Undead Blond Hair in the Victorian Imagination: The Hungarian Roots of Bram Stoker’s "The Secret of the Growing Gold"


  • Abigail Heiniger Wayne State University




Bram Stoker, Hungarian folklore, Victorian, Great Britain


The Hungarian folktale “Woman with Hair of Gold” is a part of what Nina Auerbach calls feminine mythos in Woman and the Demon. It is a story about the murder and revenge of a “very strange but beautiful woman with golden hair as fine as spun gold.” This paper explores how Bram Stoker’s short story “The Secret of the Growing Gold” reworks this folktale, stripping away its uniquely feminine voice, to create a story expressing British Victorian racial anxieties. The message of Teutonic superiority, which Stoker links with Hungarian folklore, is this author’s most dangerous and nefarious fiction.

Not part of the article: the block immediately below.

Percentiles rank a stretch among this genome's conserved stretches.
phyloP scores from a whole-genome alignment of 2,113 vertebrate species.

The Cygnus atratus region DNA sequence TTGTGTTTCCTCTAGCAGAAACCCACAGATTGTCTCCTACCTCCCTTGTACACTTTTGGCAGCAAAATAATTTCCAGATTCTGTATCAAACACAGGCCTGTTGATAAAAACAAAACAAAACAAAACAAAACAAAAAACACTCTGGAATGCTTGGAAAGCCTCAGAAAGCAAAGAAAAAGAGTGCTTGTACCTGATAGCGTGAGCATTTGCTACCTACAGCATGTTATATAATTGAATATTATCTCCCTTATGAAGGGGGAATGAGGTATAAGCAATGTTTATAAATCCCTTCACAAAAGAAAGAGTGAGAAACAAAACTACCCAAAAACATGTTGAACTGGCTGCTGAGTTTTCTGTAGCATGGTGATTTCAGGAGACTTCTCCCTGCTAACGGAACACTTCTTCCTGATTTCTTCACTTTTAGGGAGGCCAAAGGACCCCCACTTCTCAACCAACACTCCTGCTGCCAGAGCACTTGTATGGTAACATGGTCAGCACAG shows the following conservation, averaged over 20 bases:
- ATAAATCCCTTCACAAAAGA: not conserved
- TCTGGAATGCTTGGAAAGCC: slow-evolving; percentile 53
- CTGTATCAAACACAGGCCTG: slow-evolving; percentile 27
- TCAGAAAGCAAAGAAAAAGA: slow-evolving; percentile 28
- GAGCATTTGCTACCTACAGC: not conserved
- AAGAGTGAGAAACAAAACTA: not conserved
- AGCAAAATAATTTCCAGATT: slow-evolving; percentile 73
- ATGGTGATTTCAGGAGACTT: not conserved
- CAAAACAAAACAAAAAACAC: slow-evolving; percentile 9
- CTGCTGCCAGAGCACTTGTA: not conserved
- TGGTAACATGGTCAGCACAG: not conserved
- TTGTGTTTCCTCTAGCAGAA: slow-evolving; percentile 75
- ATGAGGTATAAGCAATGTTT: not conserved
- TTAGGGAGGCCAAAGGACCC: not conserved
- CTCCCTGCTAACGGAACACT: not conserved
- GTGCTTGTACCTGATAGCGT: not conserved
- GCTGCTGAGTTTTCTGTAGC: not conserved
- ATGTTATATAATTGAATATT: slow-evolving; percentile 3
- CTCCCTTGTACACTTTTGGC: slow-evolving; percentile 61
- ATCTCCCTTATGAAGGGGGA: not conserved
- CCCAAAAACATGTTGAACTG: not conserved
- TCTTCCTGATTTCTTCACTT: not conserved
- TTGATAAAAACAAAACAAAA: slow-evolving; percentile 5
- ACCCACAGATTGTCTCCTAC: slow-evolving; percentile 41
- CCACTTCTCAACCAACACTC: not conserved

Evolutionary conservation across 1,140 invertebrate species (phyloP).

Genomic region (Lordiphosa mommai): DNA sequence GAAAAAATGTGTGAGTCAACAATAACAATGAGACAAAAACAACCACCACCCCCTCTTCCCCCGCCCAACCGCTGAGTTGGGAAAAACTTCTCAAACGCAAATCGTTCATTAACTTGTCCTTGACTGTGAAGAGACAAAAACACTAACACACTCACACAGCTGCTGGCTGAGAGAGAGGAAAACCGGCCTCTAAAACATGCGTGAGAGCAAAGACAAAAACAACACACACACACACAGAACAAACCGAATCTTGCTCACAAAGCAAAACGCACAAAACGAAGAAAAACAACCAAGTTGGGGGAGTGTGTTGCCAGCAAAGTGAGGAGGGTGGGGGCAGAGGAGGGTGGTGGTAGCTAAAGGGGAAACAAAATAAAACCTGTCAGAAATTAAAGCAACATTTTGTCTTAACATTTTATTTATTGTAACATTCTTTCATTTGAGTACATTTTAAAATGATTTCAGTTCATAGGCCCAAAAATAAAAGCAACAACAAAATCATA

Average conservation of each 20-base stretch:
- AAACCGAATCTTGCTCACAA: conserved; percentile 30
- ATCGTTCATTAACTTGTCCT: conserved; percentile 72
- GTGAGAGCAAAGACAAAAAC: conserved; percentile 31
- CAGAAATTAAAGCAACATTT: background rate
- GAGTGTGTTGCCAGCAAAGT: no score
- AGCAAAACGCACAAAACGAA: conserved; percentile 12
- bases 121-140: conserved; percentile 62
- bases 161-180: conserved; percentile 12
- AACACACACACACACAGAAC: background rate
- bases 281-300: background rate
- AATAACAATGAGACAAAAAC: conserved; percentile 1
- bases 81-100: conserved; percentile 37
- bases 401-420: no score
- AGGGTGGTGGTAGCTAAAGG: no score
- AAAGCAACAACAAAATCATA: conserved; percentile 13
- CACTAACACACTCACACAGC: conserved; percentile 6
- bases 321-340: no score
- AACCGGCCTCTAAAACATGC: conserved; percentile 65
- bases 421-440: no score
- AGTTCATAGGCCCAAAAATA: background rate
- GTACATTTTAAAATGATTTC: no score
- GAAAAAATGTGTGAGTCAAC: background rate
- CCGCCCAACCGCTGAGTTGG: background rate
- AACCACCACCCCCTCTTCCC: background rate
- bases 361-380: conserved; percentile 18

Author Biography

Abigail Heiniger, Wayne State University

Abigail Heiniger is currently a graduate teaching assistant for the English Department at Wayne State University. Her publications include: “Ragnok in Mary Shelley’s Frankenstein: The Revenge of the Hrimthursar,” Journal of Ecocriticism (2011); “Reviving Sympathy for the Insane: Hamlet in Nineteenth-Century America,” Journal of Kentucky Studies (2009); “Feminine Imagination and Waistcoat Pockets,” Kentucky Philological Review (2008); and “Faery and the Beast,” Brontë Studies (2006). Abigail is studying for her qualifying exams in transatlantic nineteenth-century fiction about women.






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